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Sisters proves equal opportunity offender

IFE Film review logo bannerOld School had death by KY-lube wrestling and streaking, Bachelor Party had a scene with a donkey snorting cocaine and Animal House had John Belushi in a toga, but when it comes to classically inappropriate house party hilarity it’s pretty hard to top the granddaddy of them all, Risky Business. But that hasn’t stopped generations of filmmakers from trying, in fact, the genre has proved to be so popular over the years that Kid ‘n Play’s cult classic House Party spawned a whopping four sequels. Yes, there are five House Party movies. Take that, Superbad.

But aside from 2008’s criminally-underseen The House Bunny, fun, raunchy party movies told from a female point of view are harder to find than a Seth Rogen movie without a James Franco cameo. They simply do not exist. So, when I heard that Tina Fey and Amy Poehler were teaming up with the dude who directed Pitch Perfect (Jason Moore) to inject a healthy dose of foul-mouthed, estrogen-fueled potty humor into the genre that needs it the most with Sisters, well, I was first in line.

And though many critics slammed the film for being derivative claiming that Sisters had nothing new to offer on the house party comedy front, I beg to differ.

Sure, some of the gags are familiar and the jokes fall flat here and there, but in focusing even tangentially on the very real concerns of women of a certain age (albeit in a crassly humorous fashion) in many ways Sisters transcends the genre that spawned it to become something else entirely. And while some might argue that Old School tackled many of these same issues: loneliness, aging, fear of failure, and the sudden realization that one’s best years just might be behind them, we’ve grown used to seeing movies like that about men. And though Sisters treads occasionally on some of the same beer-bong saturated backyard turf, the fact that 40-something female characters are even allowed to talk about these issues at all in a mainstream studio comedy is kind of groundbreaking in itself.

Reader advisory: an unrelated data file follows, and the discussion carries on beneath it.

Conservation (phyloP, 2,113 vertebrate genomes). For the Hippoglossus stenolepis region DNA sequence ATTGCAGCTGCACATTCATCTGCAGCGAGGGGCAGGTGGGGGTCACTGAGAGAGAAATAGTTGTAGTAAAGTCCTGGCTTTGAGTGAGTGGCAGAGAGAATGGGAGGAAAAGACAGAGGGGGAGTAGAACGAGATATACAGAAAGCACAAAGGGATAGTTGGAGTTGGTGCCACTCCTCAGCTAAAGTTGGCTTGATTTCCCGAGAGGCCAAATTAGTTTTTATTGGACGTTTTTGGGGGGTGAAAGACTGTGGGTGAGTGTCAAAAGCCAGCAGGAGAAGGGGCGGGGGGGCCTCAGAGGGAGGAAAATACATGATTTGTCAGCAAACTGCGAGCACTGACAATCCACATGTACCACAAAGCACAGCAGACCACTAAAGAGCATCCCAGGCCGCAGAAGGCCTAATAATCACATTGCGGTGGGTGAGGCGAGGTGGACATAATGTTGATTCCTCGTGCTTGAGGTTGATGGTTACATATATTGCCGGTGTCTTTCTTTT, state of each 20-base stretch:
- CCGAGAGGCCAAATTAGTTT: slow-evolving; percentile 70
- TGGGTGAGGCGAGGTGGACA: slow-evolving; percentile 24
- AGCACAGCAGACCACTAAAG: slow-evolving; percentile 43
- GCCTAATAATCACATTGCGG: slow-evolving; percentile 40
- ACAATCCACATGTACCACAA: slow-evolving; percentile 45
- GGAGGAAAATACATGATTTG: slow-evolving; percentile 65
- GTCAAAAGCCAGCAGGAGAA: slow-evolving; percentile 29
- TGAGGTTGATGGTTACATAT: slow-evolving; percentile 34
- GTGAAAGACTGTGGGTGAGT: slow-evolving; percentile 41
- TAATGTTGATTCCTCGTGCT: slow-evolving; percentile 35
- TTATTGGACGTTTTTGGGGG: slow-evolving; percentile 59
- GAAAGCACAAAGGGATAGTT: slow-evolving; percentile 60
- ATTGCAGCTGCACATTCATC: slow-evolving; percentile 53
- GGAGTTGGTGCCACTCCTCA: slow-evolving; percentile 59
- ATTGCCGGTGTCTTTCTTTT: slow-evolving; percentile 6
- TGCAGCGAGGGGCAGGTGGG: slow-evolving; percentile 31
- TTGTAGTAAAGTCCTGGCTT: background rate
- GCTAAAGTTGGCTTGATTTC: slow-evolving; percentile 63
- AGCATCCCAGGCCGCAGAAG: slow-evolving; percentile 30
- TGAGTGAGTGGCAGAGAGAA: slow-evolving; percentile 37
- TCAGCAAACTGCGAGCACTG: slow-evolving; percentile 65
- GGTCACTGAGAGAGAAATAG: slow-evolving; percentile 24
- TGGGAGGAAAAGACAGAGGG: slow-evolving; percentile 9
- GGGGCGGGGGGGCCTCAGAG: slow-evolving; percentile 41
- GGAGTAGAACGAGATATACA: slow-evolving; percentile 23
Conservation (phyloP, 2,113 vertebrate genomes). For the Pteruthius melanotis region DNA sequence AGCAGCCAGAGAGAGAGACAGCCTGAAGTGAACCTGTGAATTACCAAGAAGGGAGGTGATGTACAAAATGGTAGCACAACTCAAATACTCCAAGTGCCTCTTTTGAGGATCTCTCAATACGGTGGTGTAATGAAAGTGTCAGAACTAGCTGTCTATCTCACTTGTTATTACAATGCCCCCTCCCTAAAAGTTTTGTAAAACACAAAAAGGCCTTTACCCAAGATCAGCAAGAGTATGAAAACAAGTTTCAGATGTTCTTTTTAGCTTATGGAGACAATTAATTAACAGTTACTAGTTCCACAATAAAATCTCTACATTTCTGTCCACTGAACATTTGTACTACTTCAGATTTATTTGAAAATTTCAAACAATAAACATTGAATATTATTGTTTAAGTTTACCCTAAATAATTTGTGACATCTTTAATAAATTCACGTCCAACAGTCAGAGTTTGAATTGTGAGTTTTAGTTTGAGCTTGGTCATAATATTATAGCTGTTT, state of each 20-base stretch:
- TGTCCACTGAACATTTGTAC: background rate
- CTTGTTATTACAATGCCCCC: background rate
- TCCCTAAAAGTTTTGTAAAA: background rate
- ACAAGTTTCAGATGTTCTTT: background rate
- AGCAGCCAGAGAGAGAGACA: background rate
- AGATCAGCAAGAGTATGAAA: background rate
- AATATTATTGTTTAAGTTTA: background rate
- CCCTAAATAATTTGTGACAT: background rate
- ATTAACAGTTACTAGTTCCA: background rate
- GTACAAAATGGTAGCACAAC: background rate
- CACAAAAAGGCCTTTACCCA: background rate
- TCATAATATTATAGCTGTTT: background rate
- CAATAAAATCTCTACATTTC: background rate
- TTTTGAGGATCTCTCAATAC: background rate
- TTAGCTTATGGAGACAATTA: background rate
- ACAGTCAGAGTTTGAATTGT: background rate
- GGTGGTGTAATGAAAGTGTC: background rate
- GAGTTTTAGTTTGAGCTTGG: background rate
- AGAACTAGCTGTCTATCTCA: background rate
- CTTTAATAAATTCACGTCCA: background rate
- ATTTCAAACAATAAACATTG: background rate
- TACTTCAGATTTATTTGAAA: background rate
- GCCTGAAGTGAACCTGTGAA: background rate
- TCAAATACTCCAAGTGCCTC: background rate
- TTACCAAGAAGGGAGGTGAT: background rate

And though Sisters failed to generate much traction with audiences upon its initial release, that’s probably because it opened against a little indie upstart called Star Wars The Force Awakens last December. Universal (Sisters’ distributor) may have been aiming for some counter programming action at the box office with this release strategy, but you don’t have to be Master Yoda to know that Sisters never had a chance in theatres. And that’s why this stupid-funny, female-centric party movie that could definitely deserves a second look inflight.

Written by legendary SNL scribe Paula Pell (who cameos as Fey’s snarky roommate) Sisters also hits much harder and deeper than critics would have had you believe. Especially in the scenes between Fey and her semi-estranged daughter, played by newcomer Madison Davenport. It’s not Ibsen or anything, but, in a world of superhero movies and big summer sequels, Sisters is definitely the freshest female-driven comedy since Pitch Perfect 2 and Bridesmaids, which is reason enough to celebrate in my book.


Like most house party movies, the plot here is fairly simple. Fey and Poehler star as sisters, Kate and Maura Ellis, who return to their hometown for a visit only to discover that their parents (played by a very funny Diane Wiest and James Brolin) are selling the house they grew up in and moving to a condo. Determined to throw one last epic party in their beloved family home, Kate and Maura ignite the night (literally!) with a rollicking old school house party for the ages. And as you can imagine, everything and everyone that isn’t bolted down, and sometimes things that are, gets wrecked with equally gleeful abandon by the end of the night.

Featuring hilarious supporting turns from John Leguizamo (Chef, American Ultra), Ike Barinholtz (MADtv, The Mindy Project), WWE superstar John Cena, Samantha Bee (Full Frontal with Samantha Bee), Greta Lee (Money Monster, The Cobbler), and past and present SNL-ers like Rachel Dratch, Kate McKinnon, Bobby Moynihan and Maya Rudolph, Sisters also features a wickedly funny encounter with a wind up musical figurine that has to be seen to be believed. Don’t Google the scene, just watch the movie and wait for it. Seriously, you’ll laugh your butt off!

Now playing on select Virgin Australia, Air New Zealand, Emirates, United and EVA Air flights worldwide, Sisters is also available via streaming at Amazon Video, Google Play and iTunes.